• Each storage node 210 a-210N executes an event daemon 215 a-215N that collects event details from its corresponding storage node 210 a-210N and reports these collected events to the monitoring and event engine 115. A daemon refers to a computer program that runs a background process, rather than being under the direct control of an interactive user. The event daemon 215 a-215N may provide a variety of plugins for capturing physical details of the storage node 210 a-210N, such as CPU utilization, memory utilization, load, input/output (I/O) operations usage, and so on. The event daemon 215 a-215N can also analyze the collected data, and detect a breach in configured threshold levels for the corresponding physical resources. When a threshold breach is detected, the event daemon 215 a-215N can generate an event to send to the monitoring and event engine 115 via common event bus 117. In one implementation, common event bus 117 is the same as its counterpart described with respect to FIG. 1.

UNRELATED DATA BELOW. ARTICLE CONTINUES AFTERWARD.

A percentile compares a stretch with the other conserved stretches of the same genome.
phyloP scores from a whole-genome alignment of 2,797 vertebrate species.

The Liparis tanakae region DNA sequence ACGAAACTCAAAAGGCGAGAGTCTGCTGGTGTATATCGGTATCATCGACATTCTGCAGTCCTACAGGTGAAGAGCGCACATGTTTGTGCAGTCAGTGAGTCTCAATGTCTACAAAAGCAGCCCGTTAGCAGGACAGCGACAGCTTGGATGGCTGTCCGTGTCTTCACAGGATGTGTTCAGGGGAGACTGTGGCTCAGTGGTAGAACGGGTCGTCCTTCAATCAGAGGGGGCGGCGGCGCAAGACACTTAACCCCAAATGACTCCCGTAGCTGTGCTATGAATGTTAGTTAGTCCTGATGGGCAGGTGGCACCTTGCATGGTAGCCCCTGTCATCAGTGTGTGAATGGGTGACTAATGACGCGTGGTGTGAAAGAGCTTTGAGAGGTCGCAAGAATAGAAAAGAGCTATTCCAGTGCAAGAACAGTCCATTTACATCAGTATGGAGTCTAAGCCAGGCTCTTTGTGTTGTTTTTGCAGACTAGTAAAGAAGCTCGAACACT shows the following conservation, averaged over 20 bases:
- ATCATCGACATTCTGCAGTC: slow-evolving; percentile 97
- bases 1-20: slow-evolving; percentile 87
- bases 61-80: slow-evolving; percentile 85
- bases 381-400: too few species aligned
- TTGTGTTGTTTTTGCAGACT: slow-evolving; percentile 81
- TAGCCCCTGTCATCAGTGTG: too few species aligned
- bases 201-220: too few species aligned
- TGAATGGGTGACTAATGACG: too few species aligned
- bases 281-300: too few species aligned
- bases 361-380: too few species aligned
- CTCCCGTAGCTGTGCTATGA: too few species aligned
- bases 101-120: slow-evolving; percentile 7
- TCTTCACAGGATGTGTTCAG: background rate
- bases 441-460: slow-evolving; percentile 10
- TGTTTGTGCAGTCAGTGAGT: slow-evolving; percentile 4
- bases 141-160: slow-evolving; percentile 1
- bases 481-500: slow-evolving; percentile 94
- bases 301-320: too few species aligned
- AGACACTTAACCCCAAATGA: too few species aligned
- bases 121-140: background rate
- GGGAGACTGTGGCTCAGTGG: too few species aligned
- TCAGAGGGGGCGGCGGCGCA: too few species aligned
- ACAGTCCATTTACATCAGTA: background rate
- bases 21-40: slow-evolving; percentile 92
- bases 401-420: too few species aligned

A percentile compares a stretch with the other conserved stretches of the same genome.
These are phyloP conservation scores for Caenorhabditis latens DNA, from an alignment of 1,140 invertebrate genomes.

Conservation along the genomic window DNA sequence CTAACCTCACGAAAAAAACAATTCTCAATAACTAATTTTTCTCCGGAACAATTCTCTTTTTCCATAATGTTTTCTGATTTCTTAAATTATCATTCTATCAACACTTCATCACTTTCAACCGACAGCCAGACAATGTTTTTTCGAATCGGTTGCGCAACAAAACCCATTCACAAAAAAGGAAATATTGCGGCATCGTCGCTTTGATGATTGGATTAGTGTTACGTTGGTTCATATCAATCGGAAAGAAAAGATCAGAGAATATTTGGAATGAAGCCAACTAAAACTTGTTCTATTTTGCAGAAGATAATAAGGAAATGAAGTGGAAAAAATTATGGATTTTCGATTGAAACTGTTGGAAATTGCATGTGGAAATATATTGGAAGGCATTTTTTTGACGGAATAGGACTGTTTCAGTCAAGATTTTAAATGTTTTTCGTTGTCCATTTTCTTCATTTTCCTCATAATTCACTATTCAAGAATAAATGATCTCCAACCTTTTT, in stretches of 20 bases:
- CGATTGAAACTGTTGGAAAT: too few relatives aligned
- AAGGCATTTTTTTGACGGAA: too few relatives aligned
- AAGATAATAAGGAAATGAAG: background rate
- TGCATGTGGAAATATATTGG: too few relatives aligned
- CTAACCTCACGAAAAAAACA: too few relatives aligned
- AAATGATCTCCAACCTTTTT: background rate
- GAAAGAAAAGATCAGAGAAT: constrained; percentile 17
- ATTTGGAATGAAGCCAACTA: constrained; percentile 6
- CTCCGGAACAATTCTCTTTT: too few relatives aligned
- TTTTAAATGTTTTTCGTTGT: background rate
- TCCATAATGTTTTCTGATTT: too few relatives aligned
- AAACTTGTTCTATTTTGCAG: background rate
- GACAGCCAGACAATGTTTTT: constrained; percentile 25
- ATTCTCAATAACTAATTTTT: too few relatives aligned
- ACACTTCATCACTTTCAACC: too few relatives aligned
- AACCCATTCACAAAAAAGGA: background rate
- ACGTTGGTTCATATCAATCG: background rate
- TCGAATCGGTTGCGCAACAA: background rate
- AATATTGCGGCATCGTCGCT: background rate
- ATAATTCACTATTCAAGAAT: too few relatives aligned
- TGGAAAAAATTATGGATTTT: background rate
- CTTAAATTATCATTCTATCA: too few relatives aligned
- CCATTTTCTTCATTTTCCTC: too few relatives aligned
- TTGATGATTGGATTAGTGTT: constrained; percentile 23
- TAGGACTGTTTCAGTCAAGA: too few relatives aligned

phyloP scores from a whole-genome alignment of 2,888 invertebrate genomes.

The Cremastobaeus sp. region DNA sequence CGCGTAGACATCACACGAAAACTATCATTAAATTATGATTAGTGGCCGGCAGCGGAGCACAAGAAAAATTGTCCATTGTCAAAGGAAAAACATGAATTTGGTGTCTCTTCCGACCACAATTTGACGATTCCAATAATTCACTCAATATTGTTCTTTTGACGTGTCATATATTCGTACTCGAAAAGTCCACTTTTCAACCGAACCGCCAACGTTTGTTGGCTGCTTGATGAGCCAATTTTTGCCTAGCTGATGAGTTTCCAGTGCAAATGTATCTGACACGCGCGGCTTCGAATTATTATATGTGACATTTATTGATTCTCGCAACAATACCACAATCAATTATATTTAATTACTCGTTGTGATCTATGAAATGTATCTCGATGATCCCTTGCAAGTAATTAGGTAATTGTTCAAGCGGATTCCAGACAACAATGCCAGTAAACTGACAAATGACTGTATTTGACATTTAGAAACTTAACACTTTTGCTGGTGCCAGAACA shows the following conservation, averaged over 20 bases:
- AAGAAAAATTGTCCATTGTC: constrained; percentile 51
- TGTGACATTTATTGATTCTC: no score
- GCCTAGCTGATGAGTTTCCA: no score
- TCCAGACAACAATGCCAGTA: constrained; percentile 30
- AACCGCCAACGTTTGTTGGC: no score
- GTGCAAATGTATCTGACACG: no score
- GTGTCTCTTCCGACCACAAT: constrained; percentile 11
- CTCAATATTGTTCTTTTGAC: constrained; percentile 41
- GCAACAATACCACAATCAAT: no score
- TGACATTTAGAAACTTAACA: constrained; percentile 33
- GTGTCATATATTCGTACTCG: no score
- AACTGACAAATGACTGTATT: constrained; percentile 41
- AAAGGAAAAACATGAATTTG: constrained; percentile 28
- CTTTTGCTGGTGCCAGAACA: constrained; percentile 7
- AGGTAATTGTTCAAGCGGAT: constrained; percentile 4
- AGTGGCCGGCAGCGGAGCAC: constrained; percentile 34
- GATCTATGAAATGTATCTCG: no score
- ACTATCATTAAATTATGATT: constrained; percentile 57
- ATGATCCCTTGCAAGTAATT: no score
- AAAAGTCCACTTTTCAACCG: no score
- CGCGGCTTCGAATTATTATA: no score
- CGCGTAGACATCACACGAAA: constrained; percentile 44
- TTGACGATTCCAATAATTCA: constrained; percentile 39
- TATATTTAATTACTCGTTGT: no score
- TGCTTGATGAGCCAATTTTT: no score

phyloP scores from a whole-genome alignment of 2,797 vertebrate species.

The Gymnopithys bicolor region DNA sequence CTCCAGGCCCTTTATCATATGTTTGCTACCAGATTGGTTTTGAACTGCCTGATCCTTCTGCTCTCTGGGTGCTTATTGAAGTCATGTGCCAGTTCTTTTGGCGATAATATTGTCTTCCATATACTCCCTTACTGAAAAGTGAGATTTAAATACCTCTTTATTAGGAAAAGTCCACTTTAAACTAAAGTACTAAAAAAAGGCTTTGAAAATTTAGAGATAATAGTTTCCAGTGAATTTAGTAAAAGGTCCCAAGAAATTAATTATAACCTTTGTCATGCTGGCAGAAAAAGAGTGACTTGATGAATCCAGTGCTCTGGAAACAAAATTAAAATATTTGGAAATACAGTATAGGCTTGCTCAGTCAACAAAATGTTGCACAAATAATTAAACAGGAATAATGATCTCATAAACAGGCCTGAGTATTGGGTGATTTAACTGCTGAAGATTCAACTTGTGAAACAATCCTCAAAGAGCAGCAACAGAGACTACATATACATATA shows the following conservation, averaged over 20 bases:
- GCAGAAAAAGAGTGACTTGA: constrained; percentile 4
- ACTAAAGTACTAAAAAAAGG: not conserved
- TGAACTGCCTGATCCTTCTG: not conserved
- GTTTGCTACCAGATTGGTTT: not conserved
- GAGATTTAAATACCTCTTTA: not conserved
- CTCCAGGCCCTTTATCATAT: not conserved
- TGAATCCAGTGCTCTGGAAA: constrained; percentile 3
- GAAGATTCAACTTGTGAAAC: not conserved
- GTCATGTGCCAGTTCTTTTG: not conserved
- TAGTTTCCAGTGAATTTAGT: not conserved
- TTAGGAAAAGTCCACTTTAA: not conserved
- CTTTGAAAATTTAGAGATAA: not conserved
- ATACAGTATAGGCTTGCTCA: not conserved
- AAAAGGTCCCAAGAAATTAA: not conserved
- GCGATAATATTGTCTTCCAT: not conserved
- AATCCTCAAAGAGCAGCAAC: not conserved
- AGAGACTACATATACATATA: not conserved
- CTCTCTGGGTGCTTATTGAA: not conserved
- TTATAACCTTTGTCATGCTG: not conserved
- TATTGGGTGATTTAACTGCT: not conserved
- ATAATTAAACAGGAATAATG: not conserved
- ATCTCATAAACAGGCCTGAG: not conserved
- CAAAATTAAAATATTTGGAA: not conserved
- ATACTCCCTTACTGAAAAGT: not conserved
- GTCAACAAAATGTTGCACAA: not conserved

• The events received at monitoring and event engine 115 may be stored in event data store 240. In some implementations, the monitoring engine 210 may locally monitor logical resources of the storage service (e.g., cluster, volumes, etc.) for event detection purposes (e.g., volume nearly full, etc.), and may generate events locally at the monitoring engine 210. The monitoring engine 210 may expose REST APIs that can be used for querying the historical event data stored in event data store 240 for graphing and reporting purposes.